While the holidays can be a joyous time of year, seasonal gatherings, traditions and obligations can also be a source of stress than can intensify eating disordered thoughts and behaviors. However, despite the increased stress associated with this time of year, and the increased eating disordered thoughts and behaviors that often accompany this stress, many patients and families opt to delay seeking eating disorder treatment until “after the holidays” to avoid disruption of plans or departure from holiday traditions.
“This tendency to put off treatment during the holiday season is not specific to eating disorders—it is common with many medical and psychiatric illnesses warranting intensive treatment to restore health,” explains Jeana Cost, MS, NCC, Director of Admissions at Eating Recovery Center, an international center providing the full spectrum of eating disorders treatment to male and female adults, adolescents and children. “However, it is important that individuals, friends and families understand that postponing eating disorder treatment may further jeopardize one’s mental and physical status.”
According to Cost, three reasons are commonly given for delaying admission to a treatment program to address these serious illnesses.
“We have plans over the holiday vacation/break.”
During the holidays, many people have time off of school and work, which can create a lack of structure. Most people with eating disorders need structure each day in order to keep them on track with recovery progress, or to keep their behaviors from intensifying. The lack of daily structure during the holiday season can exacerbate eating disordered thoughts and behaviors, which often results in emergency room visits, hospital stays or longer lengths of stay when patients finally decide to seek treatment. On the other hand, holiday schedules can also involve too much structure. A calendar over-full with parties, meals with family and friends and travel can be equally overwhelming as a lack of structure to someone suffering from an eating disorder.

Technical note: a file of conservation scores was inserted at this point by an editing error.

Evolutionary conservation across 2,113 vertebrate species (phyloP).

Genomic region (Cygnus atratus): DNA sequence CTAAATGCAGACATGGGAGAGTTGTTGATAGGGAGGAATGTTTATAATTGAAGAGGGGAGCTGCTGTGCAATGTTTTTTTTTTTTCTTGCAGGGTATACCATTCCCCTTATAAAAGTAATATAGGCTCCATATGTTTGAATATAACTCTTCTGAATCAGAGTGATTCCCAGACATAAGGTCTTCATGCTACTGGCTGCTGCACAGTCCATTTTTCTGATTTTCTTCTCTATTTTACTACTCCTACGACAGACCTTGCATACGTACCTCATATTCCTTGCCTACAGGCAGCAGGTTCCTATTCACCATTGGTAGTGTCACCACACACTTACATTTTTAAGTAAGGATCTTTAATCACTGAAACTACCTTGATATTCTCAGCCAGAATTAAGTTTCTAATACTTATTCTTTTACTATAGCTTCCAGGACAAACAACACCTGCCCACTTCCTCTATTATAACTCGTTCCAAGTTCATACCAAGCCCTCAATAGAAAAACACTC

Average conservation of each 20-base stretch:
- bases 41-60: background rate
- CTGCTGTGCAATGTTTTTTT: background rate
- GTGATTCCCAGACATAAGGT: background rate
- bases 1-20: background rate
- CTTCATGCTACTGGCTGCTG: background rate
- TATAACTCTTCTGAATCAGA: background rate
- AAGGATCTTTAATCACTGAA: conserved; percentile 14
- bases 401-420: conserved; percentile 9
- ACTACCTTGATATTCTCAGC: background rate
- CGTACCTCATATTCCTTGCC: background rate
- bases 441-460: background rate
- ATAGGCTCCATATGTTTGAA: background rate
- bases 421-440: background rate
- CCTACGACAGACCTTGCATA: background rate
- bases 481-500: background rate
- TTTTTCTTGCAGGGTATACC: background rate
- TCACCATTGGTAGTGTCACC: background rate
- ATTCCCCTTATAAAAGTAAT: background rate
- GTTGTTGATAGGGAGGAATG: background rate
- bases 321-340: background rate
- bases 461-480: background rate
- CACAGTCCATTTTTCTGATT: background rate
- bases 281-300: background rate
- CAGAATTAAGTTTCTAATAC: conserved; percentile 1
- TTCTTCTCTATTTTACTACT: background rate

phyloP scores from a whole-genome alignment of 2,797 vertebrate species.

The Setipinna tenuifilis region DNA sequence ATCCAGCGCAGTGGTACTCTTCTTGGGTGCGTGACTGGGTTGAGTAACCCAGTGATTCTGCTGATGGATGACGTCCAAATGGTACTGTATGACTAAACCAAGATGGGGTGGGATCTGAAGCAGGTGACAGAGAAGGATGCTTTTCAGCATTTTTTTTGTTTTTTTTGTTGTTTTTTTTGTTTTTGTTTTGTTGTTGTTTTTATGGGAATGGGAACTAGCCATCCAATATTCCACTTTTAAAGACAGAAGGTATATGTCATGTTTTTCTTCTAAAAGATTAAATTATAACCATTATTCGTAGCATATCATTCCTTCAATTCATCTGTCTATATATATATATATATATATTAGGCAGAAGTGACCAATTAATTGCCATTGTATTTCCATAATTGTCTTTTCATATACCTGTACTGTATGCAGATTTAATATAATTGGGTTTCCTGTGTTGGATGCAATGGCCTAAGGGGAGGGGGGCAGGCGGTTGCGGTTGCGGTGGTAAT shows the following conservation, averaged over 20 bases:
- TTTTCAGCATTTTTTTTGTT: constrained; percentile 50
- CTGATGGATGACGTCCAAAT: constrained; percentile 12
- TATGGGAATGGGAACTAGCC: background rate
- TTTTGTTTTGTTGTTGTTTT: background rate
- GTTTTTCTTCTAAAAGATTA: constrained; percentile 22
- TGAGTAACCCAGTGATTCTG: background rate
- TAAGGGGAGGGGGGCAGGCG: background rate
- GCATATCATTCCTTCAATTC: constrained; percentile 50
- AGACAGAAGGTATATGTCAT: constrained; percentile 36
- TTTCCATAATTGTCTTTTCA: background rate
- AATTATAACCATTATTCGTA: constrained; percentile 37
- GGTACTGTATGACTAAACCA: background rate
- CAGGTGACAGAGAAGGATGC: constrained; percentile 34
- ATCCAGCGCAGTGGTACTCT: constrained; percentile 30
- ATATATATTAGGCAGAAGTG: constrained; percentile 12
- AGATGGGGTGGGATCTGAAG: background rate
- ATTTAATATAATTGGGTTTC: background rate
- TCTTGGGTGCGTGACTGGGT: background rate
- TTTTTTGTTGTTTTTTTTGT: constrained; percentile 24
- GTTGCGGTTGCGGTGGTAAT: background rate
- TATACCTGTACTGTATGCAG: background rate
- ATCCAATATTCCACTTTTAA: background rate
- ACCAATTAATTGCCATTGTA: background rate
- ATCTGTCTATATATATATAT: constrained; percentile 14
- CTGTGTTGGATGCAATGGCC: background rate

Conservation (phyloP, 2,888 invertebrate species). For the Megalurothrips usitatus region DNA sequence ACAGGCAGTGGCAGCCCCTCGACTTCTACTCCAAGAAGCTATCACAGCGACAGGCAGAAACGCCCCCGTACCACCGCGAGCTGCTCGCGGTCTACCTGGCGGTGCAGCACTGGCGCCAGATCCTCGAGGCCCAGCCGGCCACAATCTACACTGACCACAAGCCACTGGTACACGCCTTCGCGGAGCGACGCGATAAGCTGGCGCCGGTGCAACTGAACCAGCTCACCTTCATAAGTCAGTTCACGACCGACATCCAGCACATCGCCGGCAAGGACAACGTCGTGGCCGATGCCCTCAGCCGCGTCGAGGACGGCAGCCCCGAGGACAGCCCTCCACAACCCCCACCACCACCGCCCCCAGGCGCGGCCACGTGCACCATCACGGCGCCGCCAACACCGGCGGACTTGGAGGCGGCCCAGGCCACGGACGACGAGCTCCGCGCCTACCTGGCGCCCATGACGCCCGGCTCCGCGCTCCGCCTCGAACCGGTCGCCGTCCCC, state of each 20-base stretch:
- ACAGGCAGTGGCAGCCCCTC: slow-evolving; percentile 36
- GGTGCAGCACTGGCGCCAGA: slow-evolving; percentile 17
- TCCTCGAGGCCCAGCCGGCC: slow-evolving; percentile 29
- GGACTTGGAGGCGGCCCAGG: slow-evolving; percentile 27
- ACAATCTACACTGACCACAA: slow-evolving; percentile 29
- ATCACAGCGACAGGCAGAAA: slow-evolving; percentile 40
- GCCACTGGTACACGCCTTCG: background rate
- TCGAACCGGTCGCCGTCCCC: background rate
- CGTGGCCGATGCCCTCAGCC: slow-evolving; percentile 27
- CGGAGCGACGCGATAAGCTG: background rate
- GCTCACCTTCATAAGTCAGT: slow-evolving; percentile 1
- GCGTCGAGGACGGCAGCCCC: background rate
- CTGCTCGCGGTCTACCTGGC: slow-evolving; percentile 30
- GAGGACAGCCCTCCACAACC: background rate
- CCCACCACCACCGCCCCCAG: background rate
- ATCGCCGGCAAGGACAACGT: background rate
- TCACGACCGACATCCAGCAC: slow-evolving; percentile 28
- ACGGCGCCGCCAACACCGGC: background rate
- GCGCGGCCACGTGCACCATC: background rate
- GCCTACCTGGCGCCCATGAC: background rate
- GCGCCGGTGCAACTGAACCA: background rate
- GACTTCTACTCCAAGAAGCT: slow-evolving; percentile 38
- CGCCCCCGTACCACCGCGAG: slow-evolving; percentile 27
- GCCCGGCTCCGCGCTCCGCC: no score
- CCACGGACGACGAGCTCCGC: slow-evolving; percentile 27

“Time with friends and family will help me recover.”
Most people spend their holidays with extended family and/or large groups of friends, and this time together can often be happy and fulfilling. However, interactions with family and friends can also be stressful, and can the focus on the individual struggling with an eating disorder and create discomfort. Increasing eating disorder behaviors to deal with holiday-induced stress is common. Further increasing stress related to these gatherings of family and friends is the fact that many events and traditions revolve around food and eating, including holiday meals, office potlucks and cookie exchanges. It is not uncommon for this increased emphasis on food and socializing around meals and eating to increase bingeing and purging behaviors or increase restriction due to heightened anxiety.
“I’ll just continue with my outpatient treatment during the holidays.”
Often times, outpatient psychiatrists, physicians, therapists and dietitians take time off for during the holiday season for vacations, which lowers the accountability and lessens support available for someone who is used to regular appointments.
Eating disorders are serious, life-disrupting, and sometimes life-threatening illnesses at any time of year. However, the holidays can be particularly painful and challenging for patients and families alike. Achieving—or protecting—eating disorder recovery during the holiday season is possible with the right support and an understanding of the importance of structured treatment to address increasing thoughts and behaviors.